What is single-payer healthcare? Single-payer healthcare is a type of universal healthcare that is publicly administered and is financed by taxes. Single-payer healthcare covers the costs of essential healthcare for all of a country’s residents with costs paid for by a single public system. Single-payer healthcare is different from universal healthcare even though the terms are used interchangeably. Universal health care refers to a healthcare system where every individual has health coverage; however, many countries have achieved universal healthcare coverage without using a single-payer system. In the United States, Medicare and the Veterans Health Administration are examples of single-payer systems.
The United States healthcare system faces several problems, such as spending much higher amounts on healthcare than other countries, using a complicated and wasteful network of insurance plans, and inequality. Proponents of a single-payer healthcare system argue that it would address these problems, such as helping the uninsured and underinsured Americans receive quality healthcare. They also suggest wasteful expenses could be controlled through cost control and lower administrative costs. Furthermore, single-payer systems can direct healthcare spending to public health measures, such as funding obesity prevention programs.
Opponents of single-payer healthcare argue that the system causes lengthy wait times and restricted availability of certain services and procedures. Opponents also argue that taxes, whether income, sales, or corporate, will be significantly higher in order to fund the single-payer system.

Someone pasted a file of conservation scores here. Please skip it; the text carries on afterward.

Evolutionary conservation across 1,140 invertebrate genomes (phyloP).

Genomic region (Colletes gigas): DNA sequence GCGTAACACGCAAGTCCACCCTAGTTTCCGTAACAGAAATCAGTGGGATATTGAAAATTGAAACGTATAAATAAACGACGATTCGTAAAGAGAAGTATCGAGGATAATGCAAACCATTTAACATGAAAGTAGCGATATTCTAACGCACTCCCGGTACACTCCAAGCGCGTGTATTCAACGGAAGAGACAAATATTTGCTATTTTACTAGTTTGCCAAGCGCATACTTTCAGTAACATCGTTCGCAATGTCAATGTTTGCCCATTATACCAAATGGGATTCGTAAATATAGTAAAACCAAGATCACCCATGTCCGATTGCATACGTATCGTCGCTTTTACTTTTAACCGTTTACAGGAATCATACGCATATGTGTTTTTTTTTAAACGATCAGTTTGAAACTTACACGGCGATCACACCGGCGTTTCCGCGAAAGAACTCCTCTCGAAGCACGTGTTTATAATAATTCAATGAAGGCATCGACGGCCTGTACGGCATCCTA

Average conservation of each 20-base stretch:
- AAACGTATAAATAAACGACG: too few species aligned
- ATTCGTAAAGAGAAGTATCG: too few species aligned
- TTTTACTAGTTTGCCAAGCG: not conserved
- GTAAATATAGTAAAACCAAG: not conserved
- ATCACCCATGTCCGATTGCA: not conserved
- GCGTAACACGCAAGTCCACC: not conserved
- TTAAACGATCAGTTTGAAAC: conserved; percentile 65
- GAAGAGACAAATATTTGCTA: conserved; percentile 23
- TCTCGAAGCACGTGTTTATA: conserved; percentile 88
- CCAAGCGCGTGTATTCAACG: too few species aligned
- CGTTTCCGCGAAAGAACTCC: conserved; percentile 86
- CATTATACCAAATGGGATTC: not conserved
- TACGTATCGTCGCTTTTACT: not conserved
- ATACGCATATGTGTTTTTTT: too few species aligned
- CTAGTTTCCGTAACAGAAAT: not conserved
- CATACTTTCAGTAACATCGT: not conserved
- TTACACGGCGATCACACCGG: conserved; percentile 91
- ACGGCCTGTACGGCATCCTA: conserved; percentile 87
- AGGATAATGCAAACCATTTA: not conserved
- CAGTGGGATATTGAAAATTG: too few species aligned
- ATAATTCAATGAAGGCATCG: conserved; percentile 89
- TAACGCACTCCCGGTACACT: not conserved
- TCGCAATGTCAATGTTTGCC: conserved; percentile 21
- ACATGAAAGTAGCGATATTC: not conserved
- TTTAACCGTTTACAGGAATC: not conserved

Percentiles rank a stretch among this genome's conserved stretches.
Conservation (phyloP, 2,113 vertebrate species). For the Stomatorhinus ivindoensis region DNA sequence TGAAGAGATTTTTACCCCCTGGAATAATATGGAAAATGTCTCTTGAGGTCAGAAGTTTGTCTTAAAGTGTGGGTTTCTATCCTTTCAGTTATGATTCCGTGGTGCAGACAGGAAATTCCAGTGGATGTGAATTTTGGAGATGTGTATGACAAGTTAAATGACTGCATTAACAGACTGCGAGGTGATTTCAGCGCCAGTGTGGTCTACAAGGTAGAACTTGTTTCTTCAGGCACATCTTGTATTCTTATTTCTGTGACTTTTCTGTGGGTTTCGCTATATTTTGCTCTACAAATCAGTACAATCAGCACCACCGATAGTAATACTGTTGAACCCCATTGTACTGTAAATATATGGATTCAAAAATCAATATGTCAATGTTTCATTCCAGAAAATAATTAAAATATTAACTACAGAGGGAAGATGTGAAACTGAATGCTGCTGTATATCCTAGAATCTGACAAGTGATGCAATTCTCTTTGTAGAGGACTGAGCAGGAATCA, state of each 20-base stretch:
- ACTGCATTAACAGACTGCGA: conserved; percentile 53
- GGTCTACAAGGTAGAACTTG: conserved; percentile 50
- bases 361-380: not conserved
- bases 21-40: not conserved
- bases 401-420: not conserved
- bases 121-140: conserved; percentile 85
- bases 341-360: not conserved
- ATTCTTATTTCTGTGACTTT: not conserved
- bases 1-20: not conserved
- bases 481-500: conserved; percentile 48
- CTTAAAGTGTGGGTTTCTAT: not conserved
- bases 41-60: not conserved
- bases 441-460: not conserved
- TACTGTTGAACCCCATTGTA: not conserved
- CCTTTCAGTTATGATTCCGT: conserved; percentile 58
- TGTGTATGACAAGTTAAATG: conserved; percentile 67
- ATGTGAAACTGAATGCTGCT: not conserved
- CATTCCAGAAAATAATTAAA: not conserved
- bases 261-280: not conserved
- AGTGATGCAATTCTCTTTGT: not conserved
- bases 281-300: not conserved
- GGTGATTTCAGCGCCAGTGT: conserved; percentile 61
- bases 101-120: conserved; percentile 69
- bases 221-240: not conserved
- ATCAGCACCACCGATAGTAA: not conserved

There are currently 17 countries that offer single-payer healthcare: Norway, Japan, United Kingdom, Kuwait, Sweden, Bahrain, Canada, United Arab Emirates, Denmark, Finland, Slovenia, Italy, Portugal, Cyprus, Spain, and Iceland.
The United Kingdom has both universal healthcare and a single-payer healthcare system. Funding for the country’s National Health Service (NHS) comes from taxes. The United Kingdom’s healthcare system can also be called socialized medicine since a majority of hospitals are owned by the government, which also employs the medical providers. The U.K. citizens have the option to buy private health insurance, which grants them the option to receive faster access to care.
Healthcare in Canada is also a single-payer system, with most funds coming from income tax. Canada’s healthcare is mostly free at the point of use and most services are privately provided. Canada’s single-payer system is funded by income, corporate, and sales taxes. Unfortunately, long wait times plague the Canadian healthcare system, with some people waiting up to six months to receive surgery and up to two weeks to receive diagnostics tests such as MRIs and CT scans.
The United States is divided on the idea of a single-payer system. Some have suggested that the best course of action is a hybrid system, such as that seen in the United Kingdom, allowing people to choose a private insurance option if they wish. Several states in the U.S., including California, Colorado, Hawaii, and Vermont, have proposed single-payer state referendums and bills, all of which have failed except for in Vermont. Vermont canceled its plans for a single-payer system in December 2014.
Currently, 17 countries have single-payer healthcare solutions: Norway, Japan, United Kingdom, Kuwait, Sweden, Bahrain, Canada, United Arab Emirates, Denmark, Finland, Slovenia, Italy, Portugal, Cyprus, Spain, and Iceland.